CIOs must recognize that old IT structures may no longer work, says Mike Heim, CIO of Whirlpool. Since joining the $18.1 billion appliance manufacturer in May 2012, Heim has reorganized IT to better respond to business demands—he calls it "aligning our operating model to the business model." It took his outsider's eye to spot the need. Before coming to Whirlpool, he spent 33 years at Eli Lilly, the last eight as global CIO. Pharmaceuticals and appliances couldn't be more different, he says. Lilly is a high-margin business focused on corporate customers. Whirlpool is a lower-margin consumer business with quick product cycle times.
What he learned quickly about Whirlpool was that different parts of the world require different shapes, sizes and functions in their appliances, which means the giant global company is a surprisingly regional business, he says. Yet when he arrived, he found a centralized IT organization that was slow to respond to local needs and too focused on internal IT processes and metrics rather than business metrics. IT defined itself as a supplier rather than an innovator, he says. "The model created IT scale but not competitive business advantage."
Heim moved e-commerce and applications to regional offices under regional CIOs. Now both nuances and broad differences in local markets get quicker IT attention and, therefore, faster business results, he says.
Despite the talk from Gartner and others that the CMO and marketing group are poised to take dollars away from IT, our survey finds that CIOs expect the portion of tech-investment money under IT's control will remain pretty much the same in the next three years: 65 percent now and 66 percent in 2017. Maybe CIOs are sticking their heads in the sand on this issue. Or maybe they're interpreting the facts differently: For Adduci at Boston Scientific, the worried talk about how entities other than IT are funding technology projects misses the point. For example, 61 percent of enterprise technology projects are not financed by IT, according to a recent survey of 1,200 business executives conducted by IDC. But that's as it should be, Adduci says. If a project has a clear business value, funding and sponsorship should come from the non-IT business groups that benefit, he says. We've moved beyond IT for IT's sake, after all.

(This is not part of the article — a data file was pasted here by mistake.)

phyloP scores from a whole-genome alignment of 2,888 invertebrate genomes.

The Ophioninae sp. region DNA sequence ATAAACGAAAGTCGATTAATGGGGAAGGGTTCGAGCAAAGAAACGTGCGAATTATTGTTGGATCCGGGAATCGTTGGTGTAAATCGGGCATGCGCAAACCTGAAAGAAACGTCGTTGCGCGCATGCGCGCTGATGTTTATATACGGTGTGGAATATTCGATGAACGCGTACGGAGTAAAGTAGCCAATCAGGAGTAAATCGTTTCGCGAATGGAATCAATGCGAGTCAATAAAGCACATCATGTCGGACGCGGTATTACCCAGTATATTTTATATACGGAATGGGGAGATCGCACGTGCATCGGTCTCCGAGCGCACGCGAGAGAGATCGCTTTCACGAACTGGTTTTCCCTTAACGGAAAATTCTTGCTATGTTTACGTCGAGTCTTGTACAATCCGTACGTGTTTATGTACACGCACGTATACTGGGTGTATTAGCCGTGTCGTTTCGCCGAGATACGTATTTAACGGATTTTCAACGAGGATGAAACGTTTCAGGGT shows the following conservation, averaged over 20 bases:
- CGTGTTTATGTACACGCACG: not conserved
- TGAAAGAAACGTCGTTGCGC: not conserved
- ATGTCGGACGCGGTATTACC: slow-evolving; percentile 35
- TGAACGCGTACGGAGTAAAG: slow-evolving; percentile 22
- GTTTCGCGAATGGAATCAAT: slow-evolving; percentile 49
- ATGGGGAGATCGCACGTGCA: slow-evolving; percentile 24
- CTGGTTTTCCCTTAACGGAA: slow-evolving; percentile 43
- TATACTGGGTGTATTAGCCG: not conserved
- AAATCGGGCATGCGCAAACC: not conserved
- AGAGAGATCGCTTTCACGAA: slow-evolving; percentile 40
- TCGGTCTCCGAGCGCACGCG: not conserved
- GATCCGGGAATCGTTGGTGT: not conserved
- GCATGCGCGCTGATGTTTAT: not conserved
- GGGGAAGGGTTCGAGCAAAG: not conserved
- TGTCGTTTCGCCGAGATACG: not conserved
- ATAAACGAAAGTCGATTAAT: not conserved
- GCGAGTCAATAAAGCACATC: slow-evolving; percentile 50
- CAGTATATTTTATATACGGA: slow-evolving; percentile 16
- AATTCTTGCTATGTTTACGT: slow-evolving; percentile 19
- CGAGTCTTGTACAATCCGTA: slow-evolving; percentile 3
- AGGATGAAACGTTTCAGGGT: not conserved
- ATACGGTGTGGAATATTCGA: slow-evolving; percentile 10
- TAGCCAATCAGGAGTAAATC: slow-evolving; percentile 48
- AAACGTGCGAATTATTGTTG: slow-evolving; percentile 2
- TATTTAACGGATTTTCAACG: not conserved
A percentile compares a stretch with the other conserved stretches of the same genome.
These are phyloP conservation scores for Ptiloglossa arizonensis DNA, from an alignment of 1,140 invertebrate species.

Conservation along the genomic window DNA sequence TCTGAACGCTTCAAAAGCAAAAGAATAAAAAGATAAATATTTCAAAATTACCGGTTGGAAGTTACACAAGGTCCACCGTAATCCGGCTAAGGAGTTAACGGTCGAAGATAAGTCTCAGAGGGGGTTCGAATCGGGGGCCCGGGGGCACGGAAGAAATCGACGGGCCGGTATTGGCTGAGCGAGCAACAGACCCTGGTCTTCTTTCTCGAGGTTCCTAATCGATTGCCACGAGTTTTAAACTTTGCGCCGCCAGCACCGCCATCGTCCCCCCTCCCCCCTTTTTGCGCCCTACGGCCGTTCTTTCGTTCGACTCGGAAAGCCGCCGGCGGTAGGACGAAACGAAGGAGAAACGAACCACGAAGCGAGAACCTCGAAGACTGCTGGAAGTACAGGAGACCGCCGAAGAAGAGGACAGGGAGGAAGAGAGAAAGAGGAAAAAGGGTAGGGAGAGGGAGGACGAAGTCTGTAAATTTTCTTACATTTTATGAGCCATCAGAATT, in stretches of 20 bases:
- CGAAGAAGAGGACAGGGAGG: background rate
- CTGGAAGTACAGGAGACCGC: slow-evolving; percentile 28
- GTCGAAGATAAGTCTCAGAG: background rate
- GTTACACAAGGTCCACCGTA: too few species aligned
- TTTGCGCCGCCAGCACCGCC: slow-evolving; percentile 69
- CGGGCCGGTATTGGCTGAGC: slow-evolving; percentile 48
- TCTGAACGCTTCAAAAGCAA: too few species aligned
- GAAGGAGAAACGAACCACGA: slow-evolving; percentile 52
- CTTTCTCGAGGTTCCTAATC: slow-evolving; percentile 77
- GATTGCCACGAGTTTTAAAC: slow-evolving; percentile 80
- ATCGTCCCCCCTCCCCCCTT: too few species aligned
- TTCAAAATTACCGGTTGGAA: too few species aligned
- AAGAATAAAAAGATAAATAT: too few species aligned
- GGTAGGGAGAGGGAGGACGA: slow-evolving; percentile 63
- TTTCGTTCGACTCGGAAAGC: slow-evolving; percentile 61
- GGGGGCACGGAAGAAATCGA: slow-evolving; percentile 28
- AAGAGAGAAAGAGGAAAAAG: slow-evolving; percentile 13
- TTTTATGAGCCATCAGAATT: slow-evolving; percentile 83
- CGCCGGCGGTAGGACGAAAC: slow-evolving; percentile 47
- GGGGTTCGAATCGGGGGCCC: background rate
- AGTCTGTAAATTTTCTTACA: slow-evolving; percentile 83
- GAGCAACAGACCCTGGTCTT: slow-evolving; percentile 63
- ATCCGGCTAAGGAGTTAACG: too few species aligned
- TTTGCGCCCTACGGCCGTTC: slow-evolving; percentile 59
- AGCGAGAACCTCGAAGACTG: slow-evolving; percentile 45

CIOs may lose control of some IT spending. But the smart ones accumulate capital in the form of credibility and influence. It's in the ability to build relationships, however, that the divide between CIOs is most stark.
The activities that game-changer CIOs plan for elevating IT's relationship with peers this year differ from those of cost-center CIOs. Game-changers, for example, more often plan to deepen the IT bench. Doing so, of course, makes a stronger IT group. But it also makes delegation easier, freeing up time for strategic pursuits. And it instills confidence in business peers that the IT team can handle demands, Carmody says.
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